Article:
We can set policies on how and when not to give out security information without visual- or voice confirmation of who we're dealing with, even when the request satisfies all the typical requirements.
We can even do outre things like getting the half of all IT security people who don't know where the files they're supposed to protect are stored to figure that out so they know what to protect.
And – I'm talking to you, Sony – we can plug that stupid SQL injection flaw that has been a swinging door into every network you've ever owned.
Yes, there are a lot of comparatively new, highly effective exploits out there combining social engineering, spear-phishing, malware and traditional attacks. Yes, there are a lot more people, groups and countries hacking at each other online. Yes the Internet is still a dangerous place.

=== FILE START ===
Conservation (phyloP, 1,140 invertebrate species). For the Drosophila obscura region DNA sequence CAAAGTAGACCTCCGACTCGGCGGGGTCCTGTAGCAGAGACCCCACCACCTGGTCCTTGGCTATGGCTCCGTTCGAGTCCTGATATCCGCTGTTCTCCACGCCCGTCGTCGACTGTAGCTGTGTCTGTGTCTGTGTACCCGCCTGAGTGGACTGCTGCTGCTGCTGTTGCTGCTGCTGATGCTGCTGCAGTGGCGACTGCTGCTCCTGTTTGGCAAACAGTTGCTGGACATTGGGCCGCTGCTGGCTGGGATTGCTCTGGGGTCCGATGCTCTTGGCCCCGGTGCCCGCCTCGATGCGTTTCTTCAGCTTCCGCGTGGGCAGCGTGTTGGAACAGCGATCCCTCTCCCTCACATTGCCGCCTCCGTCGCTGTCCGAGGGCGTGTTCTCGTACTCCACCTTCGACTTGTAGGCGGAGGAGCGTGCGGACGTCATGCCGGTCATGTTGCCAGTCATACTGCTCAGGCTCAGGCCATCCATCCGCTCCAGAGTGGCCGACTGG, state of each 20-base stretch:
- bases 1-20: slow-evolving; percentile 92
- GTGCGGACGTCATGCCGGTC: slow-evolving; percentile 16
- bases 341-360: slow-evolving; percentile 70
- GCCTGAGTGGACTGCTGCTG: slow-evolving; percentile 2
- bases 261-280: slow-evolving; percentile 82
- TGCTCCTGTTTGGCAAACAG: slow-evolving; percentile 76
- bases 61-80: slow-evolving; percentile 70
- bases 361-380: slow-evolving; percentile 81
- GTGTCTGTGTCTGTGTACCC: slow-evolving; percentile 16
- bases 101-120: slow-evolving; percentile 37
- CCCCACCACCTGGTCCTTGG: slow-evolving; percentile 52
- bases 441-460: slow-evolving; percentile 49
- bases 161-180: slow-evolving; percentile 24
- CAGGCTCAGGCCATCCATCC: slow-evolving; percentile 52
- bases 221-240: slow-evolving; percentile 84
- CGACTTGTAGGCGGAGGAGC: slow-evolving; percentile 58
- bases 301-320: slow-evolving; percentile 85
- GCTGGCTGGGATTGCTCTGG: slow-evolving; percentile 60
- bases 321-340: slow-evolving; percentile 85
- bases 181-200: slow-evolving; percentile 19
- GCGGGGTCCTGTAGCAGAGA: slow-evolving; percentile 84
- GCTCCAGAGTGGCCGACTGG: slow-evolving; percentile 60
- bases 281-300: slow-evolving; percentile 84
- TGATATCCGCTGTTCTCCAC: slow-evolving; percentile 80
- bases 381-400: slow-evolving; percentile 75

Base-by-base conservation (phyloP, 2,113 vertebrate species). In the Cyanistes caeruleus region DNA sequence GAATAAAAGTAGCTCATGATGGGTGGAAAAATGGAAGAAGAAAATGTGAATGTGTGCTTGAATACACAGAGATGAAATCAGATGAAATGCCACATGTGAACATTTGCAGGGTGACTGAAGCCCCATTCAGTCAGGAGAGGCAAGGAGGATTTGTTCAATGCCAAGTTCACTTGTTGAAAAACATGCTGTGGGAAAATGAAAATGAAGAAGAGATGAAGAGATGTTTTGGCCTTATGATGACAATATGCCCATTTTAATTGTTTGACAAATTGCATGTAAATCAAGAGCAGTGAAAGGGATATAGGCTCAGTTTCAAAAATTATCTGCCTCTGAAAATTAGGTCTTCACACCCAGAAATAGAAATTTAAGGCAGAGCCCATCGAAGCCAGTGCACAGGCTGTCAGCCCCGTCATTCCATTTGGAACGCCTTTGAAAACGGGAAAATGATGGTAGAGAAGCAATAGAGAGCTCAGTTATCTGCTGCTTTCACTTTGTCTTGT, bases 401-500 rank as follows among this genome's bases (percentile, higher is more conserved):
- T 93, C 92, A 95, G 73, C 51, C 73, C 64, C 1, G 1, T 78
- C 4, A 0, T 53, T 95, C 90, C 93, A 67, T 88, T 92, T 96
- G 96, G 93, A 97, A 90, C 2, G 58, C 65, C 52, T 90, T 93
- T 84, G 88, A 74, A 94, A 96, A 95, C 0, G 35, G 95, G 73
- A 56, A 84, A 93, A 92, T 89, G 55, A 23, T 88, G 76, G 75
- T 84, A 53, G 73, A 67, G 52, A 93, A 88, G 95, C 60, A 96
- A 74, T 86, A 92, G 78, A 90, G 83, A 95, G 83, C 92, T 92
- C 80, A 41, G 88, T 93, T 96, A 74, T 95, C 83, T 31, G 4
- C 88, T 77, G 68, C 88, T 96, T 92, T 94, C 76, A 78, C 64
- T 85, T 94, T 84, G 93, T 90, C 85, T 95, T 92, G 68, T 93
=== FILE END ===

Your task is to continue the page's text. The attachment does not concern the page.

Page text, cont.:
But neither it nor the cloud is not more insecure than it was a month ago.
And not fixing obvious security flaws or even telling all the security managers in the company about the one that hit the most recent of your sites (this is for Sony, again), is just nothing but stupid.